Shreddin' Time in Williston, VT

September 17 , 2006 in SecurShred in the News

Burlington Free Press
By Mariana Lamaison Sears

WILLISTON, VT—Alice MacWalters was happy to see her personal papers shredded in less than a minute Saturday morning at the parking lot of the New England Federal Credit Union on Harvest Lane.

“Excellent,” she said after the shredder’s powerful blades devoured the confidential material she and her husband brought.

Saturday marked the fifth time the MacWalterses of Williston attended the credit union’s Shred Fest. The event is held three times a year for members of the community to properly destroy papers that contain personal information, NEFCU marketing manager Cindy Morgan said. By doing so, they protect themselves from having their financial identities stolen, she said.

Identity theft is defined by Vermont law as “the unauthorized use of another person’s personal identifying information to obtain credit, goods, services, money or property,” according to the Web site of the state Attorney General’s Office.

Believe or not, there are people who search recycling bins for papers with personal information, Morgan said. With a name, address, date of birth and a Social Security number, they might apply for a loan in someone else’s name, she said. When people realize their identities have been stolen, they have to contact creditors and ask them to cancel debts they never requested, she said.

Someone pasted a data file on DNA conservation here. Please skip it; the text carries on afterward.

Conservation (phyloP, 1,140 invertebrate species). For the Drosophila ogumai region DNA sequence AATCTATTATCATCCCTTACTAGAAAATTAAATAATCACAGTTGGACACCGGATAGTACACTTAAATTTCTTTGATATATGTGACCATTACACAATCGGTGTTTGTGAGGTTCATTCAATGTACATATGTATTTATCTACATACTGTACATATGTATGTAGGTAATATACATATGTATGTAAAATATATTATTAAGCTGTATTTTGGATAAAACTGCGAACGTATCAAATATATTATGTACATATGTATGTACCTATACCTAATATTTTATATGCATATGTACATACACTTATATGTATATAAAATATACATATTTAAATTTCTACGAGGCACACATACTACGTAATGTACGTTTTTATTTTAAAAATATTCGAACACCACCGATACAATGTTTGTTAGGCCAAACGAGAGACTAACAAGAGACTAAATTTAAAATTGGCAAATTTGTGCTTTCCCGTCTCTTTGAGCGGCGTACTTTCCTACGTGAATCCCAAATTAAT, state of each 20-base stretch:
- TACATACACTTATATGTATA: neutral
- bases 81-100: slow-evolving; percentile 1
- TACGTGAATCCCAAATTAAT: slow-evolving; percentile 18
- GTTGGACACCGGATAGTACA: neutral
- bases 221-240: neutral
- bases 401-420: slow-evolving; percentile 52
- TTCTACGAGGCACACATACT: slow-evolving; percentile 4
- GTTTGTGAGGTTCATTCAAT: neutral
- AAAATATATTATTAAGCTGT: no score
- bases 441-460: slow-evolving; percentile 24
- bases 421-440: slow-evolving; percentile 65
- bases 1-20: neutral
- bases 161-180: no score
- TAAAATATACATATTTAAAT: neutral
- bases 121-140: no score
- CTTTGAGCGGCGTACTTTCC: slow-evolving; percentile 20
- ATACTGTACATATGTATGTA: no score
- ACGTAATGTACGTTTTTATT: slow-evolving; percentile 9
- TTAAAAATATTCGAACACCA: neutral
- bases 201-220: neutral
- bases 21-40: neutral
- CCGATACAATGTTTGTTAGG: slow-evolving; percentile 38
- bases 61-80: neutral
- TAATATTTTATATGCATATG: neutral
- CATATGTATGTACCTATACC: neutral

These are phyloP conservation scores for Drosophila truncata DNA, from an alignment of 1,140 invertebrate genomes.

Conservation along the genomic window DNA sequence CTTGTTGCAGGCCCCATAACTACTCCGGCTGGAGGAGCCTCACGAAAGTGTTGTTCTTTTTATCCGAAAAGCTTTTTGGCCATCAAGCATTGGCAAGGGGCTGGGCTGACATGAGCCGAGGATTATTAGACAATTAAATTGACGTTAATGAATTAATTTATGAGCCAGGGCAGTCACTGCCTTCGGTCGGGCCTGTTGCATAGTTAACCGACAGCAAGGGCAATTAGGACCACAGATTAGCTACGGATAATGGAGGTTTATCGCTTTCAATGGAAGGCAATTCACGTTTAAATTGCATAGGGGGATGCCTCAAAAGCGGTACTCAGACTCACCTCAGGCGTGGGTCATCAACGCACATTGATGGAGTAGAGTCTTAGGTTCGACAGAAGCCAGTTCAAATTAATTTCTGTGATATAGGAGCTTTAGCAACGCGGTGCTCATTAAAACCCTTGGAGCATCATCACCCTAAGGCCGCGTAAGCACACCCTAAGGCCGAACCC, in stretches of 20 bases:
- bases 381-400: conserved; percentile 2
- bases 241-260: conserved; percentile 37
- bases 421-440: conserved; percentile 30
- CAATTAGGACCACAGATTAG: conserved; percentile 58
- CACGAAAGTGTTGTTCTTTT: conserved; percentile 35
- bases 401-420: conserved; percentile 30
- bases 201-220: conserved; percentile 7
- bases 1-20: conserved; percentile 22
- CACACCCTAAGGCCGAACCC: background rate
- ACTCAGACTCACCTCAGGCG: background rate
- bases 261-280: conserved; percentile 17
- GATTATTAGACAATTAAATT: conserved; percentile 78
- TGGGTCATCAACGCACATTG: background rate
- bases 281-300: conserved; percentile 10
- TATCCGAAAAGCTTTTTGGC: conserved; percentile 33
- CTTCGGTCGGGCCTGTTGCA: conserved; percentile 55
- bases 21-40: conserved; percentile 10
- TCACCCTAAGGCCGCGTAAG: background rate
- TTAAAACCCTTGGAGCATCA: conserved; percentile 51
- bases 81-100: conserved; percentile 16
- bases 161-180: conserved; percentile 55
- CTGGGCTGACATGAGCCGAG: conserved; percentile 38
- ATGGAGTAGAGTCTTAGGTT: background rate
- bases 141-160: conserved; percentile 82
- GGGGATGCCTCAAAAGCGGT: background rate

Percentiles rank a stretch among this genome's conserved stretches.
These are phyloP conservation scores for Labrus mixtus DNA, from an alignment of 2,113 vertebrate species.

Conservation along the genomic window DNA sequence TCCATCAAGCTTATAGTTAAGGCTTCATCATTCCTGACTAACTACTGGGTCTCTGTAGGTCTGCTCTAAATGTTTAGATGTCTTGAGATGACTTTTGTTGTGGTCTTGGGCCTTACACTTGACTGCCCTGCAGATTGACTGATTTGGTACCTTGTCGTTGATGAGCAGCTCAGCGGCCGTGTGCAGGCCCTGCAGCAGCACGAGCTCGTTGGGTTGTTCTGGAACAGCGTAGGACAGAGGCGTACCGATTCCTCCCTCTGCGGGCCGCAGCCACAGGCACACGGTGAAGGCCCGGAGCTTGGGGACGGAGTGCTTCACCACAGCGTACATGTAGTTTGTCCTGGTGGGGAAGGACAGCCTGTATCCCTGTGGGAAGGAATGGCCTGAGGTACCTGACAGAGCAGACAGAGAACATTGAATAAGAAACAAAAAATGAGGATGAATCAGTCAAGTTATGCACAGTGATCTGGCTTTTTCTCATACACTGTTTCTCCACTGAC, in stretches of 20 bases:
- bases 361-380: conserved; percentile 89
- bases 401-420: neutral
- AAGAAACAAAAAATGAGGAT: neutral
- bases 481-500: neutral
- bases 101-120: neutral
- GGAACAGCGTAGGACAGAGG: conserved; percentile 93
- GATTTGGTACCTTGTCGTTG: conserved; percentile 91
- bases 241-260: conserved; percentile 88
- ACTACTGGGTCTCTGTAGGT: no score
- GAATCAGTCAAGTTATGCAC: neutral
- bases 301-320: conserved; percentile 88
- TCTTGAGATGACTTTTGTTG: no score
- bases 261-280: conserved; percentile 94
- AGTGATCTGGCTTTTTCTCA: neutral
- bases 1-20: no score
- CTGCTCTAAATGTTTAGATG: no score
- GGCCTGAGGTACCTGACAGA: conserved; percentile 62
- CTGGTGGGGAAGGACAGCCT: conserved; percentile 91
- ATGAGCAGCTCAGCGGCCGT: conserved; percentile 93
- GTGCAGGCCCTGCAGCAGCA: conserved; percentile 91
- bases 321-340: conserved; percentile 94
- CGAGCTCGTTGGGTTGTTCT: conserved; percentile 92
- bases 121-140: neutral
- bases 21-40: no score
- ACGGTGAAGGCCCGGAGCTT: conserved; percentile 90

“We don’t want people to throw those in the trash,” Morgan said referring to the approximately 8,000 pounds of paper that are brought to the fest for shredding.

Keeping data safe

The MacWalterses, members of NEFCU, recently moved from one house to another and wanted to make sure their personal information was not out there for someone else to use, Alice MacWalters said. They brought to the fest two boxes full of income tax returns, bank statements, letters, cards and other documents dating back to 1984, she said. “This is one of the best things the credit union offers,” she said.

Steve North, a dentist in St. Albans, and his wife, Edna, agreed. They said they wanted to protect patients’ private information but couldn’t destroy 10 boxes of dental insurance documents with the small shredder they have. “There isn’t anything like that,” Steve North said pointing at the shredders installed on two trucks owned by SecurShred of South Burlington.

SecurShred is a professional document-destruction company that regularly shreds NEFCU documents. The company provides the credit union a secure box with a capacity for 85 pounds of paper and once a week sends a truck with a mobile shredder to destroy the material, said shred technician James Roy of Milton.

Roy said the company has four trucks on the road that visit customers all over New England to shred their documents on site. The shredded papers are kept locked in the trucks and are taken to the company’s headquarters for bailing and recycling, he said.

Saturday, three credit union employees were on hand to help people empty their boxes and bags into bins to be lifted onto SecurShred’s trucks for shredding. Morgan said the credit union also constantly tries to educate its members about identity theft. It offers seminars in conjunction with the state Attorney General’s Office and has designated September as “identity-theft awareness month,” she said.

NEFCU does not have many cases of identity theft, Morgan said, but the members and the community “appreciate having the service. We try to make it easy for people.”